Houston Narcotics Cop Who Instigated a Deadly Drug Raid Is Charged With Murder

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Today Harris County, Texas, District Attorney Kim Ogg announced that Gerald Goines, the narcotics officer who instigated the disastrous January 28 drug raid that killed a middle-aged couple, has been charged with two counts of felony murder. The raid, which discovered no evidence of drug dealing, was based on an affidavit by Goines that cited a “controlled buy” of heroin that apparently never happened.

After defending the no-knock raid at 7815 Harding Street and describing Goines as a hero, Police Chief Art Acevedo revealed that investigators had been unable to identify the confidential informant who supposedly had bought heroin from Dennis Tuttle, a 59-year-old disabled Navy veteran who was killed by police along with his 58-year-old wife, Rhogena Nicholas. The investigators concluded that Goines, who retired in March after 34 years with the Houston Police Department (HPD), had lied in his search warrant affidavit.

Another narcotics officer involved in the raid, Steven Bryant, has been charged with evidence tampering for “knowingly providing false information” in a police report afterward. Goines claimed that Bryant, who retired three weeks before Goines, had verified that the “brown powder substance” supposedly purchased from Tuttle was black-tar heroin.

“These two charges of Felony Murder and Tampering with a Government Document against former Officers Goines and Bryant are the beginning of holding those responsible accountable,” Ogg said. “This is the start, the tip of the iceberg, in terms of how deep and wide we are investigating. We will find the truth about this entire matter.”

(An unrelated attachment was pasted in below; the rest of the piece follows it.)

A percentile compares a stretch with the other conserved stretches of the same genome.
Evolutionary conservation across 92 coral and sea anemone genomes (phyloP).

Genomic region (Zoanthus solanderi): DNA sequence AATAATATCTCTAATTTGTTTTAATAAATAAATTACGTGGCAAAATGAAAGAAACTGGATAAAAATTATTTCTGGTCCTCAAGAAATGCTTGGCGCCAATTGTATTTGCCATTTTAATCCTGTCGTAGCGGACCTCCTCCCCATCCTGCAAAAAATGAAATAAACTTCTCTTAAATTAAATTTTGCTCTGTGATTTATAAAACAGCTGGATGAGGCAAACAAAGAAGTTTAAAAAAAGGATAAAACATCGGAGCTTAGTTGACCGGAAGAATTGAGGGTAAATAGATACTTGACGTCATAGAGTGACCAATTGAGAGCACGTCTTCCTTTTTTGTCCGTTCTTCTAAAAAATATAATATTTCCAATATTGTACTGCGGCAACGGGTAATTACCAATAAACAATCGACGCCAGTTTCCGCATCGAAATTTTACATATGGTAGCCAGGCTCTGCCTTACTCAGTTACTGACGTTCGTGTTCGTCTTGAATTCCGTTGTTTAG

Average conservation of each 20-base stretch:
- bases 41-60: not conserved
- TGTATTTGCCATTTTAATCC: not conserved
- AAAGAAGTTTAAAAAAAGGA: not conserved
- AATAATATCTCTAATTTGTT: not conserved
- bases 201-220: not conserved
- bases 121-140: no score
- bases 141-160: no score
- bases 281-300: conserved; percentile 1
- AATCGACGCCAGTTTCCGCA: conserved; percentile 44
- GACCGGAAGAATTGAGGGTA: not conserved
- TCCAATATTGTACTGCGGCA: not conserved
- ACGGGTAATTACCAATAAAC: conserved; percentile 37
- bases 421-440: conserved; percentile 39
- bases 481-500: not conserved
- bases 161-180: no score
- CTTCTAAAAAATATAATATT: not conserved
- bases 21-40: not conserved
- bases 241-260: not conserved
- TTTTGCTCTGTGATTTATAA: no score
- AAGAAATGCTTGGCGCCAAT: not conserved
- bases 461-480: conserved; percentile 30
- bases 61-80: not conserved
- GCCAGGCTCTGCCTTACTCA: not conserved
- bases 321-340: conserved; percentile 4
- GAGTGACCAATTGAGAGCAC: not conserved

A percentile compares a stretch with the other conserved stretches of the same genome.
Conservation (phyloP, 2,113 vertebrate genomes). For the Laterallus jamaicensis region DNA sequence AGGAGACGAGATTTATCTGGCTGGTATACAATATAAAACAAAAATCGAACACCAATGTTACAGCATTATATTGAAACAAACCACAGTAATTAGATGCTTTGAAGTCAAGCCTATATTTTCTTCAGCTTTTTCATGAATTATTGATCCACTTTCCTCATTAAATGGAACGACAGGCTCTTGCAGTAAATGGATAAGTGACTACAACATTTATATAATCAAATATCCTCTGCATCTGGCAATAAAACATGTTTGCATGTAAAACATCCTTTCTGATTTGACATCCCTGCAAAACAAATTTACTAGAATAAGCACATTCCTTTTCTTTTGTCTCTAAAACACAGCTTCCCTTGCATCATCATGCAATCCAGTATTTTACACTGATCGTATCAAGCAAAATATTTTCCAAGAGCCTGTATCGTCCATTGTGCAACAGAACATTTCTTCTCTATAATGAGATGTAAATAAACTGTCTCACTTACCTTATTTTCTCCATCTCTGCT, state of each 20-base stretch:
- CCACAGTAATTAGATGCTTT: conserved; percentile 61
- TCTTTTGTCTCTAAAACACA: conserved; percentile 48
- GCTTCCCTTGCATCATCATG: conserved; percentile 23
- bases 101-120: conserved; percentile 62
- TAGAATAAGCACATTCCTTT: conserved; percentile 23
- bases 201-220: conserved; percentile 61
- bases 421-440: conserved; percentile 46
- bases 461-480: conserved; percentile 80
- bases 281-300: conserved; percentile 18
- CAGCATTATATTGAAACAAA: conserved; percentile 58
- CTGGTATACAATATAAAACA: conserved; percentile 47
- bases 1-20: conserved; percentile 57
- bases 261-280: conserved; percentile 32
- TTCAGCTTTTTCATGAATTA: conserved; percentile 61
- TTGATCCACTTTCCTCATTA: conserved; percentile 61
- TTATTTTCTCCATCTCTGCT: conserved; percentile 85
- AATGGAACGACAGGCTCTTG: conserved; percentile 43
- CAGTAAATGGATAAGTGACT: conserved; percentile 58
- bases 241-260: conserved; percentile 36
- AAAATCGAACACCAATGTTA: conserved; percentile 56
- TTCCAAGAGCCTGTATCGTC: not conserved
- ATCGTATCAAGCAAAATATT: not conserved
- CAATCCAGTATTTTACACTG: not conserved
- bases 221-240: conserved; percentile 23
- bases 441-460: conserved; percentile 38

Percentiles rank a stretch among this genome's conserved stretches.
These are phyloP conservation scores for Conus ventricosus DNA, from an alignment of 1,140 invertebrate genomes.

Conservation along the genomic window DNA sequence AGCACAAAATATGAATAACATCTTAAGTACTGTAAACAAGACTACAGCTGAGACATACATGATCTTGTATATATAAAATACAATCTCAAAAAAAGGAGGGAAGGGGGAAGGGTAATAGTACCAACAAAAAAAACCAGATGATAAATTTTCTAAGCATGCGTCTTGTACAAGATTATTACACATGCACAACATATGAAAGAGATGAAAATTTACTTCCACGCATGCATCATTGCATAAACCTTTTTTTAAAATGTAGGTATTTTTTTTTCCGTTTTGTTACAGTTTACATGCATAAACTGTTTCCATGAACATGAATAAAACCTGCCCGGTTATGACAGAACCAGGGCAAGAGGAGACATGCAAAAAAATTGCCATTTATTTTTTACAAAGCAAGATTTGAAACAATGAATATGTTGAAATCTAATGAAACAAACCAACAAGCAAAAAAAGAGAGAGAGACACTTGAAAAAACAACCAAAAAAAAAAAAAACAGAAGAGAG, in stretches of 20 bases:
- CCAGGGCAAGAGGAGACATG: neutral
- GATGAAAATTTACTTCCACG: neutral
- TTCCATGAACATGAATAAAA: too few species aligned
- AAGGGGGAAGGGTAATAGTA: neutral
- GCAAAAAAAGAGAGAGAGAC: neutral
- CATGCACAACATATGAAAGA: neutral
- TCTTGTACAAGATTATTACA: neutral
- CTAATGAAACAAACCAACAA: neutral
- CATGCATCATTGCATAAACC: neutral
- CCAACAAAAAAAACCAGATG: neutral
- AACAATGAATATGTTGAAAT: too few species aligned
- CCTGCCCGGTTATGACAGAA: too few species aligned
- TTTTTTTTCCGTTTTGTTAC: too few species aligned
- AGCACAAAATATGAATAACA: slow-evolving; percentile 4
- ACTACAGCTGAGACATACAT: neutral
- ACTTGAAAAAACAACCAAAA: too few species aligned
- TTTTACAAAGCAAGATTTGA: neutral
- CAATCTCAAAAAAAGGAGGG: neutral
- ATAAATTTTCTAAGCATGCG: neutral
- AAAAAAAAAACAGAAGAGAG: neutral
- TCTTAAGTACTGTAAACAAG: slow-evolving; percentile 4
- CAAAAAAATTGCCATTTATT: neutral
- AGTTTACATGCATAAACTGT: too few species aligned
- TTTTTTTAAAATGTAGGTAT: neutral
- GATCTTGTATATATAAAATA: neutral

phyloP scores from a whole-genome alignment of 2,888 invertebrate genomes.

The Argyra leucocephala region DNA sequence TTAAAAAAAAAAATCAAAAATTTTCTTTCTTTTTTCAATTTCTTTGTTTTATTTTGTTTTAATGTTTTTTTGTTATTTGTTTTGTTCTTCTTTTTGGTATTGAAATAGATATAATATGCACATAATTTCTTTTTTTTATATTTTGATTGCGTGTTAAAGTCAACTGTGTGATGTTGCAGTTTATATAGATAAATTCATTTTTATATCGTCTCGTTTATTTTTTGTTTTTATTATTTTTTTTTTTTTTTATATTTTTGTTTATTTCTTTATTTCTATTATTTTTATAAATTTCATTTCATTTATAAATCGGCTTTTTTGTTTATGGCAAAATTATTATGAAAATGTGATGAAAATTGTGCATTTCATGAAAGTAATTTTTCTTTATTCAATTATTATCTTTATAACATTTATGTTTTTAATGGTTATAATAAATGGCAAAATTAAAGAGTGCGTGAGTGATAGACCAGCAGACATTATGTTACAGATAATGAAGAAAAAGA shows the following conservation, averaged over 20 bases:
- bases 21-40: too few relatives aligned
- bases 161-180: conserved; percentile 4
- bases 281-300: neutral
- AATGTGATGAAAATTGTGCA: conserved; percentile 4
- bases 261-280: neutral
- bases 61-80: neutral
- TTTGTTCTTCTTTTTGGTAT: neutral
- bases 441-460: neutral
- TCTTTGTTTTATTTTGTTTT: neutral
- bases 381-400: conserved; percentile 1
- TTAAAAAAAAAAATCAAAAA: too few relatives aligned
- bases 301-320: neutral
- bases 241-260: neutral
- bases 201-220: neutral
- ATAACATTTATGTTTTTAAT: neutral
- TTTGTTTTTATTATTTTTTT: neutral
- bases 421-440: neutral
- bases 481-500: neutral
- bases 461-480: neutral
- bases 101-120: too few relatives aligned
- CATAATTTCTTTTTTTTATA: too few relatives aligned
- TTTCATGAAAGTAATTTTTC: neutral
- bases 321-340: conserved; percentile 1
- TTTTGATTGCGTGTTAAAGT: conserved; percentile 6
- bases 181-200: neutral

Ogg said “prosecutors are reviewing the events which preceded the deadly raid, including extraneous corruption allegations against Goines,” who had a history of questionable affidavits and testimony. The Houston Chronicle reports that Goines “is still under investigation over claims he stole guns, drugs and money.”

Ogg’s office also is reviewing “more than 14,000 previously filed criminal cases” involving the HPD Narcotics Division, including some 2,200 cases that were handled by Goines and Bryant. Dozens of pending cases already have been dismissed.

The HPD delivered the findings of its internal investigation to Ogg in May. The FBI is conducting a separate civil rights investigation, and last month two officers who responded to a January 8 call that supposedly implicated Tuttle and Nicholas in drug dealing testified before a federal grand jury. Contradicting Acevedo’s claim that the Harding Street home was known as a “drug house” and “problem location,” neighbors told local news outlets they had never noticed any suspicious activity there.

Tuttle and Nicholas were killed during an exchange of gunfire that also injured four narcotics officers, including Goines. According to police, the gunfire began after the first officer through the door use a shotgun to kill the couple’s dog.


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